In a detailed statement, the Ministry of Statistics and Programme Implementation (MoSPI) said, “The GDP estimates released by the Ministry are based on accepted procedures, methodologies and available data and objectively measure the contribution of various sectors in the economy.”
It explained that the changes to the base year and methodology for calculating GDP were made as per the latest international statistical standards decided through the System of National Accounts (SNA) in the year 2008 evolved through discussions by member states in the United Nations. The United Nations Statistical Commission adopted the SNA 2008 in 2009.
The SNA 2008 is the basis for the changes made to the base year (from 2004-05 to 2011-12) for calculating the national GDP in January 2015.
“With any Base Revision, as new and more regular data sources become available, it is important to note that a comparison of the old and new series are not amenable to simplistic macro-econometric modelling,” it said. The statement also noted that the GDP growth projections brought out by various national and international agencies are “broadly in line with the estimates released by MoSPI”.
If he had just said it is unexplained, it would have been alright. He has overreached by saying that this is an overestimation: Former Chief Statistician of India Dr Pronab Sen
c) How are economists and statisticians responding to the claim?
There isn’t a singular view among India’s statisticians and economists about the Dr. Subramanian paper, even though there has been a consensus that the national GDP figures require to be better explained. Here is what economists and statisticians who spoke with HuffPost India said.
Dr Pronab Sen, former Chief Statistician of India
He has gone too far in his interpretation. Because what he could have absolutely correctly said is that if we had used the old method of estimating the GDP, then the GDP growth would have been 4.5%. So 2.5% of growth is left unexplained.
Now to say that this 2.5% is simply overestimation is wrong. It is unexplained, yes. But the explanation could be that there is overestimation or it could be that there are other drivers of growth which are doing it.
And the two big other drivers of growth are improvements in productivity and improvements in product quality. You think about Maruti selling 800s and they switch their production to Dzire. The value of Dzire is two and a half times the value of the 800. That pushes up the GDP. And productivity is obvious. That is you produce the same quantity at lesser cost. These two can be very strong drivers of growth. In fact, in the developed countries, most growth comes from these two factors. It doesn’t come from volumes.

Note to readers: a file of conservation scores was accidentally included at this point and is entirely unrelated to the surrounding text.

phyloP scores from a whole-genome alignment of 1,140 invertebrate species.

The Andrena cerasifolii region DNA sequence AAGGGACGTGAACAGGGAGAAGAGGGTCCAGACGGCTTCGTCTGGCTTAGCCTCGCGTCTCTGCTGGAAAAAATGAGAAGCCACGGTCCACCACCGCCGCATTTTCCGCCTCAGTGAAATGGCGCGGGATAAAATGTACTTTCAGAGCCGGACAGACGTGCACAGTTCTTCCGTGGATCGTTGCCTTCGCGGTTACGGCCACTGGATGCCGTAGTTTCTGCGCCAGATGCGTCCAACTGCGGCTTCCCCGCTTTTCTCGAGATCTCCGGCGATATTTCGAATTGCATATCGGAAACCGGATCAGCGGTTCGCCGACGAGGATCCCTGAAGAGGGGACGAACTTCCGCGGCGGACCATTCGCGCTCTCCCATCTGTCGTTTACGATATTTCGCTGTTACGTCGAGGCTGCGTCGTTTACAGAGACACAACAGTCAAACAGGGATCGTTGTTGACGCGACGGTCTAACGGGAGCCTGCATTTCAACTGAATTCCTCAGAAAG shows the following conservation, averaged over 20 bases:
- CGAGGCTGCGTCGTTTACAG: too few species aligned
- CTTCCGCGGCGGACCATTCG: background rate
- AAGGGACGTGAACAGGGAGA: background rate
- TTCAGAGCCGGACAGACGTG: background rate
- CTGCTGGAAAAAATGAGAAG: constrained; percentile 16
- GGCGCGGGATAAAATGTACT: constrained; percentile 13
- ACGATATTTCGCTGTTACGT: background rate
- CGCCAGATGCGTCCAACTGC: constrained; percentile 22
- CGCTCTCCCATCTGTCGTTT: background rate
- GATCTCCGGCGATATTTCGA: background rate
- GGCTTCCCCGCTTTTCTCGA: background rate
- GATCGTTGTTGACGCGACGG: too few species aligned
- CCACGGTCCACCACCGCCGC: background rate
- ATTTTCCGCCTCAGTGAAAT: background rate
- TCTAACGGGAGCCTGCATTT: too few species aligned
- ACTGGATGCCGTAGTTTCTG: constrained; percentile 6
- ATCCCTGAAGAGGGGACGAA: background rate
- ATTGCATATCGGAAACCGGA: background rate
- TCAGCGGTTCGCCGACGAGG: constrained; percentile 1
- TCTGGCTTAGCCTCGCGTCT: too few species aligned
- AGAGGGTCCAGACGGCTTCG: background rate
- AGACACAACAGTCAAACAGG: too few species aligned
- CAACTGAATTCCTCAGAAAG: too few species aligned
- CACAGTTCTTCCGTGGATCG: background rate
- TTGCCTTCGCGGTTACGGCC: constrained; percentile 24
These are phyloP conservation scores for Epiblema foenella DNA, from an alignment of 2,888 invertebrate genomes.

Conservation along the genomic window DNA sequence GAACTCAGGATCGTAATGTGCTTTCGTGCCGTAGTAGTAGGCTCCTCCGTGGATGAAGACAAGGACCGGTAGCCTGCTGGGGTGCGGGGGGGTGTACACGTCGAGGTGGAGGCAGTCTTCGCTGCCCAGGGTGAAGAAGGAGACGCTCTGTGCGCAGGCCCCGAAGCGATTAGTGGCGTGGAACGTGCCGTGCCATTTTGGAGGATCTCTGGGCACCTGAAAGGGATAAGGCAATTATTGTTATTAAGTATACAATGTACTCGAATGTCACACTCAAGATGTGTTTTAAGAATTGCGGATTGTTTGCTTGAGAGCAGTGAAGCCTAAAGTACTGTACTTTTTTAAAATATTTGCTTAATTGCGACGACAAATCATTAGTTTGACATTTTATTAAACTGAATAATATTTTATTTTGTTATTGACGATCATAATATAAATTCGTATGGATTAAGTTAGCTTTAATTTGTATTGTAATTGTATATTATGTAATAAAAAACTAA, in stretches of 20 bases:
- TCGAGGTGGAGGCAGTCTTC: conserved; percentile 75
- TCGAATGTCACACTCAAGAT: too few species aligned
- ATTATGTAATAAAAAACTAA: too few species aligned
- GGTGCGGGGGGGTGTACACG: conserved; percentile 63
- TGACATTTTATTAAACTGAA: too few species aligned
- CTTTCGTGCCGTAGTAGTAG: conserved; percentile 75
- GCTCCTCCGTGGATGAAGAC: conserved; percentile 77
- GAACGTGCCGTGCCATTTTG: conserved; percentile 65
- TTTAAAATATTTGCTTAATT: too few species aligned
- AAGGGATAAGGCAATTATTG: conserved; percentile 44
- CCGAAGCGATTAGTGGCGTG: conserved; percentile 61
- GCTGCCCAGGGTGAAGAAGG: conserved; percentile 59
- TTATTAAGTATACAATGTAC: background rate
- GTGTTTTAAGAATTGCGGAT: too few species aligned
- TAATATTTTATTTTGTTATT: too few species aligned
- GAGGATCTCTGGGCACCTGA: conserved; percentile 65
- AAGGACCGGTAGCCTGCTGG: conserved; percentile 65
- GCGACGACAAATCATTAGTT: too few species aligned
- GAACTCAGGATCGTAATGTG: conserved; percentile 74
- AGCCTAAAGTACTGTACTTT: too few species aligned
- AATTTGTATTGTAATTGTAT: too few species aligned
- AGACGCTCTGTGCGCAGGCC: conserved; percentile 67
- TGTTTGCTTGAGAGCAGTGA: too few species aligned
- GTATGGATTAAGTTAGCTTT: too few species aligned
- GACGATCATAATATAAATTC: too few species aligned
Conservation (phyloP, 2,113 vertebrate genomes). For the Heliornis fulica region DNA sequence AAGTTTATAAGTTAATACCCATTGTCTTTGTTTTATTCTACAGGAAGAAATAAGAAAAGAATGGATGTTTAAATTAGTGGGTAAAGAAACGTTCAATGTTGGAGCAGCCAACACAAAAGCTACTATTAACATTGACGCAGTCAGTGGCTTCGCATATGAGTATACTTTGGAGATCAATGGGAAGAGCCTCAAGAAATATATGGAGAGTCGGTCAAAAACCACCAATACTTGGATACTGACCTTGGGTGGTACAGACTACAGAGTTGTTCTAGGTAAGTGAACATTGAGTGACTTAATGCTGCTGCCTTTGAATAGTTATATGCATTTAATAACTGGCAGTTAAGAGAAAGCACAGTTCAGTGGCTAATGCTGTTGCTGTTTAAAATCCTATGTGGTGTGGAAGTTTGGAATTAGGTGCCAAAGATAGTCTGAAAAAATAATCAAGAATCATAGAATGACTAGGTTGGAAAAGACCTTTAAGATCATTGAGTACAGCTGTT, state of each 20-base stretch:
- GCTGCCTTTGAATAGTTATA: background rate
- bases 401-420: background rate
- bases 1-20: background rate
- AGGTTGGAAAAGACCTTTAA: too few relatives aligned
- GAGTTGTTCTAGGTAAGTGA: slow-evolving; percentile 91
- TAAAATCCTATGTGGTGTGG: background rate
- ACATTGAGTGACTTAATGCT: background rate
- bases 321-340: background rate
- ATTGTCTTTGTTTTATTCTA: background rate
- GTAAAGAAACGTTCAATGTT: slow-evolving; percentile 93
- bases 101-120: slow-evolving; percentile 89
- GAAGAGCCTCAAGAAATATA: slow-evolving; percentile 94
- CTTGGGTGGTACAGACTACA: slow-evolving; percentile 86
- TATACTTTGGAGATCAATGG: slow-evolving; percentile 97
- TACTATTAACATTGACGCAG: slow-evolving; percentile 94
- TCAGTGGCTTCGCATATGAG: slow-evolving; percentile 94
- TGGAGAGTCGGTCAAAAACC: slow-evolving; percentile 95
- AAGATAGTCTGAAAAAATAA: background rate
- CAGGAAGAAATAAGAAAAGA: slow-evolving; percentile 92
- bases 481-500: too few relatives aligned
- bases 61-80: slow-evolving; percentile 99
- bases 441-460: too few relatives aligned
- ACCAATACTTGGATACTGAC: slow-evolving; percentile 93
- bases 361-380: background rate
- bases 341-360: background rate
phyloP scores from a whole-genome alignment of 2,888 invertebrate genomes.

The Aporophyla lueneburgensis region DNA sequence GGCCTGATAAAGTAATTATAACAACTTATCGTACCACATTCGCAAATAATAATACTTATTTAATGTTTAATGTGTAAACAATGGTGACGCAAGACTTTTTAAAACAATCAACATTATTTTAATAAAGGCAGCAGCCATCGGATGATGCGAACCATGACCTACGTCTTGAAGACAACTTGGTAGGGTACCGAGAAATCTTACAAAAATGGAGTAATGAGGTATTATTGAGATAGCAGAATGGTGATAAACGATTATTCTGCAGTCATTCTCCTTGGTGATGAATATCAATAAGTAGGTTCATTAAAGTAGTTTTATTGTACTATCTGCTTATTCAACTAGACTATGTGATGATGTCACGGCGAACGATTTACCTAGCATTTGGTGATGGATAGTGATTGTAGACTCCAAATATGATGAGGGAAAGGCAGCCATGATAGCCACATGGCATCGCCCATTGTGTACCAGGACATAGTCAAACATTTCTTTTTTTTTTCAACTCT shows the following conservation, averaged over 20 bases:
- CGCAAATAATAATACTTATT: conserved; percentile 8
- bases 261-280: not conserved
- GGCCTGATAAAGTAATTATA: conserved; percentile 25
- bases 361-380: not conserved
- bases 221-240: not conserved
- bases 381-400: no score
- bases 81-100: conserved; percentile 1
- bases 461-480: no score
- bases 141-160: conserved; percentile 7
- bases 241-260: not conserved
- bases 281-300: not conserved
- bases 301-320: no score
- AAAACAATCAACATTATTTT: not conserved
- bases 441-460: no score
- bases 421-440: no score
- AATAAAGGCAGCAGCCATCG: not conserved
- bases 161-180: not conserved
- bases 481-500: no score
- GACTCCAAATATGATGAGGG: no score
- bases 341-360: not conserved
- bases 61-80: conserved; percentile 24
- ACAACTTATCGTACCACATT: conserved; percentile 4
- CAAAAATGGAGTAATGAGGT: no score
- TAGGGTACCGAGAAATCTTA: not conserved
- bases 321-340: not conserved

So if he had just said it is unexplained, it would have been alright. He has overreached by saying that this is an overestimation.
Radhika Pandey, NIPFP
An attempt to compare the GDP numbers from 2004-05 base year and 2011-12 base year is challenging. In contrast to the earlier episodes, the shift to the new 2011-12 base year was accompanied by comprehensive changes to the methodology and data sources. It is by now widely documented that there are issues with the 2011-12 base year. At the same time, it should be noted that the 2004-05 base year also had measurement issues. There was a discussion about overstatement of services sector in the 2004-05 series. Therefore to consider the 2004-05 base year series as sacrosanct as the paper by the Ex CEA considers on the ground that it had high correlations with some of the real sector variables like IIP, credit may not be appropriate.
Estimation of GDP through a bunch of regression specifications can be used to develop a coincident indicator that can serve as a proxy to assess the state of the economy. It may be too simplistic to present an estimate of GDP through regression specification. There are a number of databases used by the statistical agency which are outside the researchers’ ambit. One of the plausible reasons for over-estimation the paper attributes to is the move to value-based approach from volume-based. The move was in line with international best practises. So while there are challenges in estimation, those need to be addressed rather than attributing the overestimation to the shift to the new methodology. There is a need for a comprehensive debate about sources, methods and deflators used in the 2011-12 series. In parallel, there is merit in developing techniques to assess the state of the economy independent of GDP